author = "Martin Grewe and Tsiotos, {Gregory G.} and {Luque De-Leon}, Enrique and Sarr, {Michael G.}",
year = "1999",
doi = "10.1016/S1072-7515(98)00334-2",
language = "English (US)",
volume = "188",
pages = "408--414",
journal = "Journal of the American College of Surgeons",
issn = "1072-7515",
publisher = "Elsevier Inc.",
number = "4",

}

TY - JOUR

T1 - Fungal infection in acute necrotizing pancreatitis

AU - Grewe, Martin

AU - Tsiotos, Gregory G.

AU - Luque De-Leon, Enrique

AU - Sarr, Michael G.

PY - 1999

Y1 - 1999

N2 - Background: Anecdotal reports suggest that patients with fungal infection of necrotizing pancreatitis (NP) have worse outcomes than those with bacterial infection. Our aim was to compare the clinical course and outcomes of patients with NP infected with fungal versus nonfungal organisms. Study Design: Prospectively collected data on 57 patients with infected NP (1983-1995) were reviewed. Results: Seven patients (12%) developed fungal infection, and 50 (88%) developed bacterial infection. Groups had similar mean ages (60 versus 63 years) and APACHE-II scores on admission (9 each). The cause of NP was ERCP-induced in 3 of 7 with fungal infection versus 3 of 50 with bacterial infection. Patients with fungal infection had been treated with a mean of 4 different antibiotics for a mean of 23 days, and 4 of 7 (57%) required mechanical ventilation preoperatively. In addition, postoperative ICU stays were longer (20 versus 10 days), as were total hospital stays (59 versus 41 days). Mortality was higher with fungal infection; 3 of 7 patients (43%) died versus 10 of 50 patients (20%). Conclusions: Although NP presents with similar initial severity, patients with fungal infection of NP tend to have a more complicated course and worse outcomes compared with those with bacterial infection. Low-dose antifungal prophylaxis should be added to early management of NP.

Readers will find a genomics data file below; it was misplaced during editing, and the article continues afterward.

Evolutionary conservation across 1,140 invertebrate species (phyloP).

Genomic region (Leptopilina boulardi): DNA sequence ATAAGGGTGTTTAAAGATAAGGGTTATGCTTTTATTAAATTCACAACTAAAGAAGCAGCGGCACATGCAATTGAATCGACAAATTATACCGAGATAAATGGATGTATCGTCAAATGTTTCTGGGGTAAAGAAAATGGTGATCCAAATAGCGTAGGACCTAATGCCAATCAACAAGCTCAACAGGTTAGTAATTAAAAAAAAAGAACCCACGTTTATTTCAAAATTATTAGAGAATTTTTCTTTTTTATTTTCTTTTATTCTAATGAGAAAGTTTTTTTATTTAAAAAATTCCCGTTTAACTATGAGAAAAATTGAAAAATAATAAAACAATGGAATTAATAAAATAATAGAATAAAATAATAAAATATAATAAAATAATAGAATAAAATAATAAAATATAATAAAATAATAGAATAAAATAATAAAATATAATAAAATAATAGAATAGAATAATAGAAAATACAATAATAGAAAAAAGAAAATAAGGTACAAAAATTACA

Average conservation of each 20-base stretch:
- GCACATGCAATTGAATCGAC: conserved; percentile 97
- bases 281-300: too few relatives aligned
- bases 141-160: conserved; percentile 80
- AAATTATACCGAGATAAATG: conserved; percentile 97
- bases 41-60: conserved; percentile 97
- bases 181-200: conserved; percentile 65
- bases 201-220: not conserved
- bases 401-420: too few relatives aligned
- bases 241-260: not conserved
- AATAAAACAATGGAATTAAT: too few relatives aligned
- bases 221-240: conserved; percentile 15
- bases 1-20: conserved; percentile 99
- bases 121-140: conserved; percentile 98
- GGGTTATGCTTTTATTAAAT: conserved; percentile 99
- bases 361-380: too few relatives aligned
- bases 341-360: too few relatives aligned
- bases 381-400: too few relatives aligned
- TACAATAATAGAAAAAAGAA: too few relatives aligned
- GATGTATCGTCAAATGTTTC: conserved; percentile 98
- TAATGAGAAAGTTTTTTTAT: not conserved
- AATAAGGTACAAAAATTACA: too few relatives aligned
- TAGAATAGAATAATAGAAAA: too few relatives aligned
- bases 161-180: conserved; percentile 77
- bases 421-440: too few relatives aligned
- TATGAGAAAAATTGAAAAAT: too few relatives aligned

AB - Background: Anecdotal reports suggest that patients with fungal infection of necrotizing pancreatitis (NP) have worse outcomes than those with bacterial infection. Our aim was to compare the clinical course and outcomes of patients with NP infected with fungal versus nonfungal organisms. Study Design: Prospectively collected data on 57 patients with infected NP (1983-1995) were reviewed. Results: Seven patients (12%) developed fungal infection, and 50 (88%) developed bacterial infection. Groups had similar mean ages (60 versus 63 years) and APACHE-II scores on admission (9 each). The cause of NP was ERCP-induced in 3 of 7 with fungal infection versus 3 of 50 with bacterial infection. Patients with fungal infection had been treated with a mean of 4 different antibiotics for a mean of 23 days, and 4 of 7 (57%) required mechanical ventilation preoperatively. In addition, postoperative ICU stays were longer (20 versus 10 days), as were total hospital stays (59 versus 41 days). Mortality was higher with fungal infection; 3 of 7 patients (43%) died versus 10 of 50 patients (20%). Conclusions: Although NP presents with similar initial severity, patients with fungal infection of NP tend to have a more complicated course and worse outcomes compared with those with bacterial infection. Low-dose antifungal prophylaxis should be added to early management of NP.

UR - http://www.scopus.com/inward/record.url?scp=0032907993&partnerID=8YFLogxK

UR - http://www.scopus.com/inward/citedby.url?scp=0032907993&partnerID=8YFLogxK

U2 - 10.1016/S1072-7515(98)00334-2

DO - 10.1016/S1072-7515(98)00334-2

M3 - Article

C2 - 10195725

AN - SCOPUS:0032907993

VL - 188

SP - 408

EP - 414

JO - Journal of the American College of Surgeons

JF - Journal of the American College of Surgeons

SN - 1072-7515

IS - 4

ER -